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Nate WilliamsDonald Trump Should Have Invested in Index Funds

Want to Grow Your Practice Collections? Marketing May Not Be the Solution

Nate Williams Practice Management 1 Comment

As your financial advisors, our work begins after money transfers from your patient to your bank account. Collections are the lifeline of your business, and although we’re not technically responsible for how you collect money, as your financial partner we take great interest that you do collect money.

When our clients want to grow collections, a very common response is to throw more money at marketing, intending to bring more patients into the practice. Or worse, they may be tempted to bring on more insurance PPO contracts to attract new business. But oftentimes, these solutions don’t address the real issue.Read More

Nate WilliamsWant to Grow Your Practice Collections? Marketing May Not Be the Solution

Dental Practice Embezzlement

Ryan Millar Practice Management 2 Comments

Embezzlement is a real concern among dental practice owners, as it should be. The statistics and reports vary, but it’s safe to assume that if you don’t take precautions, then you have at least a 50/50 chance that an employee steals from you during your career. All cases of embezzlement are sad, but some are tragic, with the doctor losing hundreds of thousands of dollars.

Through our research and experience, we’ve learned that there are countless ways to embezzle from a dental practice. Because of this, we agree with dental fraud expert, David Harris from Prosperident, who contends that it is virtually impossible to guarantee against embezzlement in your practice. Instead, the goal is to reduce the risk of occurrence and to minimize the magnitude of loss.

In effort to simplify a complex topic, I have organized this issue into three lists: 1) some basic principles and practices you should follow; 2) a list of what PFG does to guard against embezzlement; and 3) a checklist of things you should be doing to address this issue. This third list – the things you should do – isn’t exhaustive. We may decide in a future blog post to give you the several page list of what you could be doing. For now, we’ll start with the most important activities first.

Basic Embezzlement Principles:

  1. Segregation of Duties.
    If you have one person who does everything relating to money (paying bills, keeping the books, collecting money) that’s a problem. Ideally, the people who have access to cash will not have access to the accounting records, for example.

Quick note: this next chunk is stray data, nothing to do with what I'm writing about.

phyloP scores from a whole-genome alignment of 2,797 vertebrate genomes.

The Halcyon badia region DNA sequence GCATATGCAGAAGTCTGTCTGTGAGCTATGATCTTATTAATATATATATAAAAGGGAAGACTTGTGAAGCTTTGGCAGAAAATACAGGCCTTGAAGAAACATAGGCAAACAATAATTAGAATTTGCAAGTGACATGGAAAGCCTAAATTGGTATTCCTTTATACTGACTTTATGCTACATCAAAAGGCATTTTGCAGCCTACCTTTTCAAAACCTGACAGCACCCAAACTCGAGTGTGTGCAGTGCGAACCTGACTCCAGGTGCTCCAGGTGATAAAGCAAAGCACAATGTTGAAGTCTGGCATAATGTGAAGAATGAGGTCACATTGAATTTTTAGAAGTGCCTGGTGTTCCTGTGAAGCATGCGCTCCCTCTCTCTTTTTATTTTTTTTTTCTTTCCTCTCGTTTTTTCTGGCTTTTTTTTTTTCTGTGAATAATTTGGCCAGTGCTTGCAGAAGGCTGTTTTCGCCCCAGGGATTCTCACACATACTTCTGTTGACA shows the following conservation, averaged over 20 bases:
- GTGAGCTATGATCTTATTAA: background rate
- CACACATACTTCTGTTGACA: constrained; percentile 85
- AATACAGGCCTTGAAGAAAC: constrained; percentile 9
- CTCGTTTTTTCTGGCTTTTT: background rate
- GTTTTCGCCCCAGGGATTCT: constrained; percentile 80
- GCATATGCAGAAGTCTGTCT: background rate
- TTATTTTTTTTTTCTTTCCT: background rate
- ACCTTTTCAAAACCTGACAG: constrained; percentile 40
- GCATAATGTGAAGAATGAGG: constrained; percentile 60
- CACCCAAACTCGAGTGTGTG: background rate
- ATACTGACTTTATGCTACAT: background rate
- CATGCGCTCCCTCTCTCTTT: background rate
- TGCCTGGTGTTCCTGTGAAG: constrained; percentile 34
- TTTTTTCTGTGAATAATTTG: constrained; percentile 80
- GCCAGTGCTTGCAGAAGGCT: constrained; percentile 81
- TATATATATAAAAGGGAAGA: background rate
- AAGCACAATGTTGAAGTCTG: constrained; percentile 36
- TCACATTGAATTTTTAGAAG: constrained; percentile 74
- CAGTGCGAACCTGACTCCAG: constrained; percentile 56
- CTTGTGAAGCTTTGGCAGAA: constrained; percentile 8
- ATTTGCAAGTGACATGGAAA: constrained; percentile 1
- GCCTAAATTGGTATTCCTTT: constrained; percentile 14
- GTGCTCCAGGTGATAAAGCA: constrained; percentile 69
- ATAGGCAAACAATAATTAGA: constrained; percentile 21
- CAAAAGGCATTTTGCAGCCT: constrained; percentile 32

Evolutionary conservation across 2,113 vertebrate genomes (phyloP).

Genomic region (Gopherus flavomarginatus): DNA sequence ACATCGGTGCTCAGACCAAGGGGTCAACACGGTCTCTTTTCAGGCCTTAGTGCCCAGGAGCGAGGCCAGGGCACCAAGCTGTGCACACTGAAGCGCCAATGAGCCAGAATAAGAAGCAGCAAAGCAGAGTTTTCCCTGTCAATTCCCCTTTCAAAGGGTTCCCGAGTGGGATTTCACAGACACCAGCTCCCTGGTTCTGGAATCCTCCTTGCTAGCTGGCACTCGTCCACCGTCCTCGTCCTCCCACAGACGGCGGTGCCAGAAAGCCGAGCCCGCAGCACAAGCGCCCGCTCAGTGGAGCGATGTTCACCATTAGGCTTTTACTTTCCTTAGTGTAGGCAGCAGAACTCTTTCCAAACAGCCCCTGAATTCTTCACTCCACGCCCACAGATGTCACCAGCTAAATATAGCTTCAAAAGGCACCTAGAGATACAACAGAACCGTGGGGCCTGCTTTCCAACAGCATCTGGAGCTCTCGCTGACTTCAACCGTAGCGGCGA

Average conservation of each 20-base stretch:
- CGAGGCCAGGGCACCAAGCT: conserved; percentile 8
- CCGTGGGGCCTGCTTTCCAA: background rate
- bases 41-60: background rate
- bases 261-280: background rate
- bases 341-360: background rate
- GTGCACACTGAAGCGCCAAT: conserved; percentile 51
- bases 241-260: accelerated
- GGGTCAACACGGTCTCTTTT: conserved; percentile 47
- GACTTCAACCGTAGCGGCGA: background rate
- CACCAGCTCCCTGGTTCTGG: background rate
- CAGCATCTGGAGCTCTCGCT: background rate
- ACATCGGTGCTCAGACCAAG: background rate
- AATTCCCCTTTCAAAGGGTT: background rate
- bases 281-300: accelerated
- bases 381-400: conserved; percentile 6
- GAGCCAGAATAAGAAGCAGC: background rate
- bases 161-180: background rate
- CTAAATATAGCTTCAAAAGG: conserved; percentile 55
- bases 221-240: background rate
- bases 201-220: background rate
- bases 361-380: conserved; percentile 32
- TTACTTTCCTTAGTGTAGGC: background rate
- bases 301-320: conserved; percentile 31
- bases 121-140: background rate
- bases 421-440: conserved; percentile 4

2. Hire Good People.
    Typically, someone who embezzles was dishonest before you hired them. Check references!
  3. Limit Access to the Spending and Collecting of Money.
    One office we recently worked with had 8 people with company credit cards.
  4. Keep a Healthy Professional Skepticism.
    An embezzler is commonly the doctor’s most trusted employee and thus has the most access to money and records.
  5. Implement Internal Controls and Don’t Cut Corners.
    Internal Controls—procedures designed to reduce the risk of fraud and error—can often be annoying to work with. For example, requiring the doctor to sign every check is much more cumbersome than using a signature stamp. But don’t cut corners.

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Ryan MillarDental Practice Embezzlement

Merry Christmas. Lessons Learned by Mr. Potter

Nate Williams Investments Leave a Comment

When I was young my family would often watch Frank Capra’s “It’s a Wonderful Life” at Christmas time. Many years have passed since the last time I saw the movie. But this year, with it showing free on Amazon Prime, I let the kids stay up late one night and we watched this Christmas classic, popcorn and all.

As the story unfolded, I found myself seeing George Bailey differently than I ever have. In many ways I saw myself in him, and I saw many of you. Trying to do the right thing. Trying to meet the demands and expectations of life. Trying to run a small business. Trying to raise a family. Trying to balance the expectations and dreams of a life of adventure and charm with the realities and humdrum of the daily grind. As the pressures mount, George breaks down and loses it. With this viewing, instead of being amused by George, I felt compassion for him.

I love this story for the rich messages of love, kindness, hope and forgiveness. And I love it for how this movie beautifully teaches the value of a human life, even the “worth of a soul.”

Clearly George is the star of the show. But there is another lesson to be learned that is applicable today by Mr. Henry F. Potter, the old miser and George’s arch enemy. Mr. Potter is mean, heartless and sour. He is the embodiment of greed and the antithesis of the Christmas spirit. He gives a great example of how to end up unhappy and alone.Read More

Nate WilliamsMerry Christmas. Lessons Learned by Mr. Potter

Repost: Investing Strategically, Not Emotionally

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This article is featured in the fall edition of our 360 Insights Quarterly Client Newsletter.

By J. William G. Chettle

While many of us understand that our emotions can compromise our long-term financial goals, it isn’t always easy to ignore media hype. But letting emotions guide our investment decisions can have a real impact on our portfolios.

Sometimes what seems like a reasonable investment strategy is actually emotions in disguise. We believe these emotional strategies can be particularly harmful, because at first glance they may seem like good, even rational, ideas.Read More

Nate WilliamsRepost: Investing Strategically, Not Emotionally